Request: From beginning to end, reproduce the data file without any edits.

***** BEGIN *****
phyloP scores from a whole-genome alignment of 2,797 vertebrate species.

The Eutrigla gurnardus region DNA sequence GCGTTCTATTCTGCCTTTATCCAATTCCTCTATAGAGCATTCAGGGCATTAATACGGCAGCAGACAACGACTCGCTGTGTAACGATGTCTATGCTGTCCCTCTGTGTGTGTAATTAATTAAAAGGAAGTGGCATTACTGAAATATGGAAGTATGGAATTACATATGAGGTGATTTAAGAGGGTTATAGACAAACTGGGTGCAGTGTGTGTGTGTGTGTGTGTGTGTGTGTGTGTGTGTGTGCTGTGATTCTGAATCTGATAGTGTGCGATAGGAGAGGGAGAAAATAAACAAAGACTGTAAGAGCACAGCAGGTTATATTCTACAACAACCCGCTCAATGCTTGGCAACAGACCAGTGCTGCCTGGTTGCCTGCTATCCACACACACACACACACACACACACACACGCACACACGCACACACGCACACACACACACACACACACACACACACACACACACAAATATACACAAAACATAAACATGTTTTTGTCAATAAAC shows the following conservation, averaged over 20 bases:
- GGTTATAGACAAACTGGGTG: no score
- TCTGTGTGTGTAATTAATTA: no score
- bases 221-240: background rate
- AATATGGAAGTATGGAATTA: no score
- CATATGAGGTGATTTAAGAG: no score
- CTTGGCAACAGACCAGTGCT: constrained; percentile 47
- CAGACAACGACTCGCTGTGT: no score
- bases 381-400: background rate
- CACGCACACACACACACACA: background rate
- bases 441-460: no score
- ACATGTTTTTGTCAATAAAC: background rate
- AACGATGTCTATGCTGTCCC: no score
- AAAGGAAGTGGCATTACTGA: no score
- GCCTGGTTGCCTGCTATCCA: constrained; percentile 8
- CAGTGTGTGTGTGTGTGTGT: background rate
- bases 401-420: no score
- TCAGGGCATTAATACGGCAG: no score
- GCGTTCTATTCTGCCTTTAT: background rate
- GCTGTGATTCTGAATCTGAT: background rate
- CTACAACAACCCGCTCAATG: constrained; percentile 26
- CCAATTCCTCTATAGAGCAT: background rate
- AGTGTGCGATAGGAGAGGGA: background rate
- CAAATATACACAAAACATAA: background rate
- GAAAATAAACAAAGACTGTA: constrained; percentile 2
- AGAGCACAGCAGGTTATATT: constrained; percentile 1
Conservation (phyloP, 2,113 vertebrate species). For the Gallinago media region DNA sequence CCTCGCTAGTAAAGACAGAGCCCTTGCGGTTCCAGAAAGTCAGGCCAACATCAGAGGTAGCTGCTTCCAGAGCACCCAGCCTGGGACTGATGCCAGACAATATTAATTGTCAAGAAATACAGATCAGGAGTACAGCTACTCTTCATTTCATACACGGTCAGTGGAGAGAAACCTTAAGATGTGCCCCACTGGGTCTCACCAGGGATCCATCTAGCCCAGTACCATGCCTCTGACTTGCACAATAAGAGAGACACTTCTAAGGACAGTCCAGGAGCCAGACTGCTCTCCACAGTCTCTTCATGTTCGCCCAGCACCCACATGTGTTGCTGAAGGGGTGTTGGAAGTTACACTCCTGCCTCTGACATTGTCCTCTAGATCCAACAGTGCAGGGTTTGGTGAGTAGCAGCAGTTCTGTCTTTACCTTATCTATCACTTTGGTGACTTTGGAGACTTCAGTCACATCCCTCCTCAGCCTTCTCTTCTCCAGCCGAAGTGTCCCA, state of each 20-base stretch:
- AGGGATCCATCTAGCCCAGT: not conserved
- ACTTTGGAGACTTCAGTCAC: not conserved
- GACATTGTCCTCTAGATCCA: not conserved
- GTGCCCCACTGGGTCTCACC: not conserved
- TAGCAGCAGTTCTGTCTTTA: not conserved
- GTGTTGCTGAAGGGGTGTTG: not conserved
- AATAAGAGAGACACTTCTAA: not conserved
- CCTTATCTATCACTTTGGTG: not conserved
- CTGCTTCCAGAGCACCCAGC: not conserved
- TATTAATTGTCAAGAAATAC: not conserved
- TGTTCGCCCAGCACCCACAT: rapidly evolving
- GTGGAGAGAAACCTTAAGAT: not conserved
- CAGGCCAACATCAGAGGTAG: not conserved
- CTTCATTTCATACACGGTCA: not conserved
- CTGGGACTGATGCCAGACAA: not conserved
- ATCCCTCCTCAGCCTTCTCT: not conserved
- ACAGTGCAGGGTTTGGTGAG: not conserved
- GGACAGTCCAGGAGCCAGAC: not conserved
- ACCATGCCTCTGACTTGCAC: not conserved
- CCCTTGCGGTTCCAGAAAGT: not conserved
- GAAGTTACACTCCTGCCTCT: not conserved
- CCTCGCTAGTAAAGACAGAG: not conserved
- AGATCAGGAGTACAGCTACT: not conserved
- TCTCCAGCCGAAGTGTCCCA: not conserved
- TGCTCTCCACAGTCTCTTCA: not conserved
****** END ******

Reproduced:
phyloP scores from a whole-genome alignment of 2,797 vertebrate species.

The Eutrigla gurnardus region DNA sequence GCGTTCTATTCTGCCTTTATCCAATTCCTCTATAGAGCATTCAGGGCATTAATACGGCAGCAGACAACGACTCGCTGTGTAACGATGTCTATGCTGTCCCTCTGTGTGTGTAATTAATTAAAAGGAAGTGGCATTACTGAAATATGGAAGTATGGAATTACATATGAGGTGATTTAAGAGGGTTATAGACAAACTGGGTGCAGTGTGTGTGTGTGTGTGTGTGTGTGTGTGTGTGTGTGTGCTGTGATTCTGAATCTGATAGTGTGCGATAGGAGAGGGAGAAAATAAACAAAGACTGTAAGAGCACAGCAGGTTATATTCTACAACAACCCGCTCAATGCTTGGCAACAGACCAGTGCTGCCTGGTTGCCTGCTATCCACACACACACACACACACACACACACACGCACACACGCACACACGCACACACACACACACACACACACACACACACACACACAAATATACACAAAACATAAACATGTTTTTGTCAATAAAC shows the following conservation, averaged over 20 bases:
- GGTTATAGACAAACTGGGTG: no score
- TCTGTGTGTGTAATTAATTA: no score
- bases 221-240: background rate
- AATATGGAAGTATGGAATTA: no score
- CATATGAGGTGATTTAAGAG: no score
- CTTGGCAACAGACCAGTGCT: constrained; percentile 47
- CAGACAACGACTCGCTGTGT: no score
- bases 381-400: background rate
- CACGCACACACACACACACA: background rate
- bases 441-460: no score
- ACATGTTTTTGTCAATAAAC: background rate
- AACGATGTCTATGCTGTCCC: no score
- AAAGGAAGTGGCATTACTGA: no score
- GCCTGGTTGCCTGCTATCCA: constrained; percentile 8
- CAGTGTGTGTGTGTGTGTGT: background rate
- bases 401-420: no score
- TCAGGGCATTAATACGGCAG: no score
- GCGTTCTATTCTGCCTTTAT: background rate
- GCTGTGATTCTGAATCTGAT: background rate
- CTACAACAACCCGCTCAATG: constrained; percentile 26
- CCAATTCCTCTATAGAGCAT: background rate
- AGTGTGCGATAGGAGAGGGA: background rate
- CAAATATACACAAAACATAA: background rate
- GAAAATAAACAAAGACTGTA: constrained; percentile 2
- AGAGCACAGCAGGTTATATT: constrained; percentile 1
Conservation (phyloP, 2,113 vertebrate species). For the Gallinago media region DNA sequence CCTCGCTAGTAAAGACAGAGCCCTTGCGGTTCCAGAAAGTCAGGCCAACATCAGAGGTAGCTGCTTCCAGAGCACCCAGCCTGGGACTGATGCCAGACAATATTAATTGTCAAGAAATACAGATCAGGAGTACAGCTACTCTTCATTTCATACACGGTCAGTGGAGAGAAACCTTAAGATGTGCCCCACTGGGTCTCACCAGGGATCCATCTAGCCCAGTACCATGCCTCTGACTTGCACAATAAGAGAGACACTTCTAAGGACAGTCCAGGAGCCAGACTGCTCTCCACAGTCTCTTCATGTTCGCCCAGCACCCACATGTGTTGCTGAAGGGGTGTTGGAAGTTACACTCCTGCCTCTGACATTGTCCTCTAGATCCAACAGTGCAGGGTTTGGTGAGTAGCAGCAGTTCTGTCTTTACCTTATCTATCACTTTGGTGACTTTGGAGACTTCAGTCACATCCCTCCTCAGCCTTCTCTTCTCCAGCCGAAGTGTCCCA, state of each 20-base stretch:
- AGGGATCCATCTAGCCCAGT: not conserved
- ACTTTGGAGACTTCAGTCAC: not conserved
- GACATTGTCCTCTAGATCCA: not conserved
- GTGCCCCACTGGGTCTCACC: not conserved
- TAGCAGCAGTTCTGTCTTTA: not conserved
- GTGTTGCTGAAGGGGTGTTG: not conserved
- AATAAGAGAGACACTTCTAA: not conserved
- CCTTATCTATCACTTTGGTG: not conserved
- CTGCTTCCAGAGCACCCAGC: not conserved
- TATTAATTGTCAAGAAATAC: not conserved
- TGTTCGCCCAGCACCCACAT: rapidly evolving
- GTGGAGAGAAACCTTAAGAT: not conserved
- CAGGCCAACATCAGAGGTAG: not conserved
- CTTCATTTCATACACGGTCA: not conserved
- CTGGGACTGATGCCAGACAA: not conserved
- ATCCCTCCTCAGCCTTCTCT: not conserved
- ACAGTGCAGGGTTTGGTGAG: not conserved
- GGACAGTCCAGGAGCCAGAC: not conserved
- ACCATGCCTCTGACTTGCAC: not conserved
- CCCTTGCGGTTCCAGAAAGT: not conserved
- GAAGTTACACTCCTGCCTCT: not conserved
- CCTCGCTAGTAAAGACAGAG: not conserved
- AGATCAGGAGTACAGCTACT: not conserved
- TCTCCAGCCGAAGTGTCCCA: not conserved
- TGCTCTCCACAGTCTCTTCA: not conserved